Much has been said about the ways President Donald Trump is changing the presidency. On this Presidents Day, we look back at the ways the presidency evolved before Trump moved into the White House.
Stories by Jay Shefsky
Taking a break from alcohol after the holidays has become known as the “dry January” trend. But now that January is over, some people are extending their sobriety, trying out a social life that’s not dependent on alcohol.
A year after the start of the “Remain in Mexico” policy, we talk with a Chicago reporter returning from a border town.
Journalism, we often hear, is a “first draft of history.” That makes old newspaper photos an excellent window into the past. We get a peek.
In just a few weeks, there’s a very good chance you’ll have fruit bats in your pocket. The United State Mint will release a quarter on Feb. 3 featuring the National Park of American Samoa, which is home to giant bats.
Illinois is one of 22 states that does not require high school students to take a financial literacy course, but a new high school curriculum is now being used in Illinois and nine other states. We learn about finEDge.
University of Chicago linguist Jason Riggle discusses some of the top words of 2019, including “they,” “existential” and “climate emergency.”
Chicago has a thriving live music scene today, but many of the city’s legendary venues are long gone. A new book from Neal Samors and Bob Dauber remembers many of those 20th century nightspots.
With Christmas behind us, it’s beginning to look a lot like tax season. We get year-end tips from David Henderson, a CPA at the firm of Duggan Bertsch in Chicago.
As part of WTTW’s new documentary series “Firsthand: Gun Violence,” five experts offer big ideas in “Firsthand Talks” sessions for addressing gun violence in Chicago. Four of those experts join us in discussion.
As the city and the Chicago Teachers Union try to hammer out a contract agreement, we explore common strategies and pitfalls in any negotiation with professional mediator Teresa Frisbie.
It’s been one year since former Chicago Police Office Jason Van Dyke was convicted of murdering 17-year-old Laquan McDonald. We discuss issues related to police misconduct and accountability.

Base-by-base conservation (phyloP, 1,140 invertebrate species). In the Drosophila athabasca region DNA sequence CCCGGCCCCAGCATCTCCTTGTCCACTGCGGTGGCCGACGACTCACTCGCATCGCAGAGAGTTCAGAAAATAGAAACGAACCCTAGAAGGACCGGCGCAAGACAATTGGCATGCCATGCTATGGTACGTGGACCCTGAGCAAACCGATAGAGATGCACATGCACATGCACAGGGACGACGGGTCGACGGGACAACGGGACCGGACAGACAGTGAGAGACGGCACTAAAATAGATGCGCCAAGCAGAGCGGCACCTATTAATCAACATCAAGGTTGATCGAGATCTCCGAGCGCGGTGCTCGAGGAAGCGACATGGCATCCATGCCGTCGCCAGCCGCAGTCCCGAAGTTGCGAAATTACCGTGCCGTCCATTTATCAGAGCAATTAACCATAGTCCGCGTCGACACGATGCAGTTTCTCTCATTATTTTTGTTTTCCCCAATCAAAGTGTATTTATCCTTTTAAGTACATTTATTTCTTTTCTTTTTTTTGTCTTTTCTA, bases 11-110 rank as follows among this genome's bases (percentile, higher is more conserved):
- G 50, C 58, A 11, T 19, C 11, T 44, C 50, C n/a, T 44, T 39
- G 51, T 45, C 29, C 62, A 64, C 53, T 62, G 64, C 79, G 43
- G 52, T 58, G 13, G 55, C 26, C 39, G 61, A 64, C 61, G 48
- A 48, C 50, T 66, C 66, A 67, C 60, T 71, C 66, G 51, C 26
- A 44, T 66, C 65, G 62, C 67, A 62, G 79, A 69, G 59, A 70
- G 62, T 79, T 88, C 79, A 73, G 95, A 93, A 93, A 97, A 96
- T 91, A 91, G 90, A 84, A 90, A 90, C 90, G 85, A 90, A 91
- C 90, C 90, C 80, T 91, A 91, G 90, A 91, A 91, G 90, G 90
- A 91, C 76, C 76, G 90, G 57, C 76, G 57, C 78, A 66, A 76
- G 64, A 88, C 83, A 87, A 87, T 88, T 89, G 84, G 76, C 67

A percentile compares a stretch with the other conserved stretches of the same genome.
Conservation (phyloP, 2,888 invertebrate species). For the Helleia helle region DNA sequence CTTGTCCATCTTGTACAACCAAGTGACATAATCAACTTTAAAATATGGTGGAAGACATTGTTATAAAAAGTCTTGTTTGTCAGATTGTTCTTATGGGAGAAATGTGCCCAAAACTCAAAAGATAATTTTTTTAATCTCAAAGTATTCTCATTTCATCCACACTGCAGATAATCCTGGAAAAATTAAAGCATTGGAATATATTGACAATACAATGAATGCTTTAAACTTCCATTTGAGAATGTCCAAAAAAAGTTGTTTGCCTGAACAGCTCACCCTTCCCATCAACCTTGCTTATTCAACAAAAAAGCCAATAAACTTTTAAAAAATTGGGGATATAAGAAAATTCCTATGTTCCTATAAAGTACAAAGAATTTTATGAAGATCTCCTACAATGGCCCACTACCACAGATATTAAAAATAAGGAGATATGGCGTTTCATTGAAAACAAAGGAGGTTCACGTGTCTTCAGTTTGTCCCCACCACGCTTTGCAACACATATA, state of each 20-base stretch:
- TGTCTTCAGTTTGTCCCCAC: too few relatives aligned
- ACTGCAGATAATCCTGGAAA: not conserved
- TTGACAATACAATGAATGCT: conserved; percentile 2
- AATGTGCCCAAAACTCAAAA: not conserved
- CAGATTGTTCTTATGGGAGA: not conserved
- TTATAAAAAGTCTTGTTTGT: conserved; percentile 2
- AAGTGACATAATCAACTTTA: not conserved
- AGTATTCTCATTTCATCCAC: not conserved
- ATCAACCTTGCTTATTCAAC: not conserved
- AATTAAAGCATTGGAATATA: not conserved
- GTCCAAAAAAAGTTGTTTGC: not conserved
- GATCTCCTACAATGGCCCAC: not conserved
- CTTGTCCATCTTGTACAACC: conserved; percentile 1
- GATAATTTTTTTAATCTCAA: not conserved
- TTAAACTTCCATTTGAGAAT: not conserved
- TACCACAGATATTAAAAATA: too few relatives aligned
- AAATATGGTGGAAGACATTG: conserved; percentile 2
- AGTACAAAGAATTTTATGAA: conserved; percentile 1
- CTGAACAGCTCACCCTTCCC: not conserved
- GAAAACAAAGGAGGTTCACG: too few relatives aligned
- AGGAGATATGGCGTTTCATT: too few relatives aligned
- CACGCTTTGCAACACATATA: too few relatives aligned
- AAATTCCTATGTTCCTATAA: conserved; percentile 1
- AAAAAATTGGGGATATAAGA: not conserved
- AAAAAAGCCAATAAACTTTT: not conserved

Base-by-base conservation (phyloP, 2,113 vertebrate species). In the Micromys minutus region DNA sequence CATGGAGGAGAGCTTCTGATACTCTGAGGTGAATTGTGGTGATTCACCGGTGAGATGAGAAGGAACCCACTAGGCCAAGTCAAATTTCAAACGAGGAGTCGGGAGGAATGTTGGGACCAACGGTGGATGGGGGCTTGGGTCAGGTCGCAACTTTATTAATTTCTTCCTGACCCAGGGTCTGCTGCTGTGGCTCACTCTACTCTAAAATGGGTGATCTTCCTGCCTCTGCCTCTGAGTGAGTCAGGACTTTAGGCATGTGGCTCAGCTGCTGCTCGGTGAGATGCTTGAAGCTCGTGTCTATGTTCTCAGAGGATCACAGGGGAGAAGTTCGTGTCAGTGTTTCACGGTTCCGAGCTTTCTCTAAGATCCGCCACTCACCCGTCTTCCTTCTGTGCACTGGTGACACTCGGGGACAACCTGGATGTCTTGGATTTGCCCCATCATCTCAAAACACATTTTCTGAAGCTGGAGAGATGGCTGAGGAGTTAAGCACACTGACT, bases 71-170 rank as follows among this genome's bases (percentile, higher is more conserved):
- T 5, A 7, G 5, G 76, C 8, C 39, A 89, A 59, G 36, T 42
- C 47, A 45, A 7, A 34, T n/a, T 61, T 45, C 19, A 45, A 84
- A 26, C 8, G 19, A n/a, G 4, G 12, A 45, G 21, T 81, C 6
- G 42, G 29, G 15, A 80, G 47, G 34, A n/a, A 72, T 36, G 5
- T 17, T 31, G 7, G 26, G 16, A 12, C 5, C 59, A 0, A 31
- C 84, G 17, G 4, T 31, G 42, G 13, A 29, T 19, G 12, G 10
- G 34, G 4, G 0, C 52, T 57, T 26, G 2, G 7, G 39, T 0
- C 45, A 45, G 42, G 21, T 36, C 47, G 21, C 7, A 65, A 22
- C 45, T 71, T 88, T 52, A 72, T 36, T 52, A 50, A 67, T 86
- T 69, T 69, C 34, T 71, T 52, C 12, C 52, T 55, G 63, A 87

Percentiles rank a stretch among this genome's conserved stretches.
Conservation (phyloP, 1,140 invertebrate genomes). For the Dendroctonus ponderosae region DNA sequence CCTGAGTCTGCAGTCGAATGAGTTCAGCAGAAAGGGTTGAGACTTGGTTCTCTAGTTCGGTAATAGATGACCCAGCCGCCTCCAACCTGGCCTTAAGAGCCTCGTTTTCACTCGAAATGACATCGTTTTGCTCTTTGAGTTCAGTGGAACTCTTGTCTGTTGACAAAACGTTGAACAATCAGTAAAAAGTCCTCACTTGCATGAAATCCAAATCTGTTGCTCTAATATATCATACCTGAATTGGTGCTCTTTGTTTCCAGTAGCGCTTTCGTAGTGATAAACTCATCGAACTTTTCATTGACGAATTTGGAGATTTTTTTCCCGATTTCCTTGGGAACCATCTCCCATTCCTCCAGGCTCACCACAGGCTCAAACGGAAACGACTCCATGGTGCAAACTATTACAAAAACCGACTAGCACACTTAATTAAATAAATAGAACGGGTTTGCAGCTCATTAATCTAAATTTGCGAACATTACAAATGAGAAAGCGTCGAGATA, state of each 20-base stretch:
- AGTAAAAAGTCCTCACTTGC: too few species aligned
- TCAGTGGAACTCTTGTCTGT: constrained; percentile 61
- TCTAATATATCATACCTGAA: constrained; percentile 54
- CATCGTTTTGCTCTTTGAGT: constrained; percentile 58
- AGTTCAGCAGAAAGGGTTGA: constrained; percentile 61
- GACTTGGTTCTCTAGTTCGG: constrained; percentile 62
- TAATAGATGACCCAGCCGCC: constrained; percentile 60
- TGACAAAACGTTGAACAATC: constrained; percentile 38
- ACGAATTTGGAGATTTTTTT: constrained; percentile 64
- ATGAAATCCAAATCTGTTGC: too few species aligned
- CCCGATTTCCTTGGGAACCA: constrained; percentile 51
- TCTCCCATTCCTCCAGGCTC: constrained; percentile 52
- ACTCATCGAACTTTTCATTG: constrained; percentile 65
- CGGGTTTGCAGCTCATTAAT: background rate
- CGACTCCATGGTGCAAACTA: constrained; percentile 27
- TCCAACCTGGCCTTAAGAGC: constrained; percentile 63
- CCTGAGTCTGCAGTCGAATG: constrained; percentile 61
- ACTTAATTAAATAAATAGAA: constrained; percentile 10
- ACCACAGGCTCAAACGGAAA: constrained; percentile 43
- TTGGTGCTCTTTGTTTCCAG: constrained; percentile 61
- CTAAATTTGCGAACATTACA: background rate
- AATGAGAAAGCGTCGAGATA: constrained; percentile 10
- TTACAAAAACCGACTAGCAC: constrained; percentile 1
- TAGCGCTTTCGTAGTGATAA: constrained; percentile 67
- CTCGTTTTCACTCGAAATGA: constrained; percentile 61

Ticks are so good at transmitting potentially dangerous illnesses like Lyme disease that we’re wise to give them our attention now and then. And in Illinois, ticks are now carrying a relatively new disease called Heartland Virus.
The Pilsen neighborhood has been at the center of battles over gentrification. Now the longtime Mexican American community is facing a new twist involving old buildings.
Alds. Gilbert Villegas (36th Ward), Nicholas Sposato (38th Ward) and Jason Ervin (28th Ward) discuss casino locations and other pressing City Council news.
As the popularity of a photo-transforming app has skyrocketed, so has new concern over privacy. Derek Eder of Chicago-based company DataMade weighs in.
You’re not crazy. A local expert says people are seeing “substantially more flashing activity in the evening.” He tells us why there are so many of our favorite summertime bug – and why they light up.
Bungalows have served Chicago families for a hundred years. Could this new design by Greg Tamborino be the bungalow of the future? Blair Kamin weighs in.
In her book, “Bring the War Home,” Kathleen Belew argues that the white power movement is more organized than previously thought.
Earlier this month the North Atlantic Treaty Organization turned 70. A recent report says the alliance is in “crisis,” and a former U.S. ambassador to NATO says the biggest threat to the alliance may be the U.S. itself.
With more and more alternatives to cable television, is it time for you to cut the cord?
From the murder of Fred Hampton to the Jon Burge torture ring, a new book by attorney Flint Taylor recounts the fight for justice in the face of racism and police misconduct in Chicago.
What do seniors want from Chicago Mayor-elect Lori Lightfoot? A new survey offers her a wish list.
Some robocalls are helpful, but most – representing politicians or telemarketers – have become an annoying fact of life. We speak with the author of a new guide aimed at preventing those automated calls.
A new book takes a close look at the murder of Emmett Till, and suggests that our memories of the horrific crime can sometimes deceive us.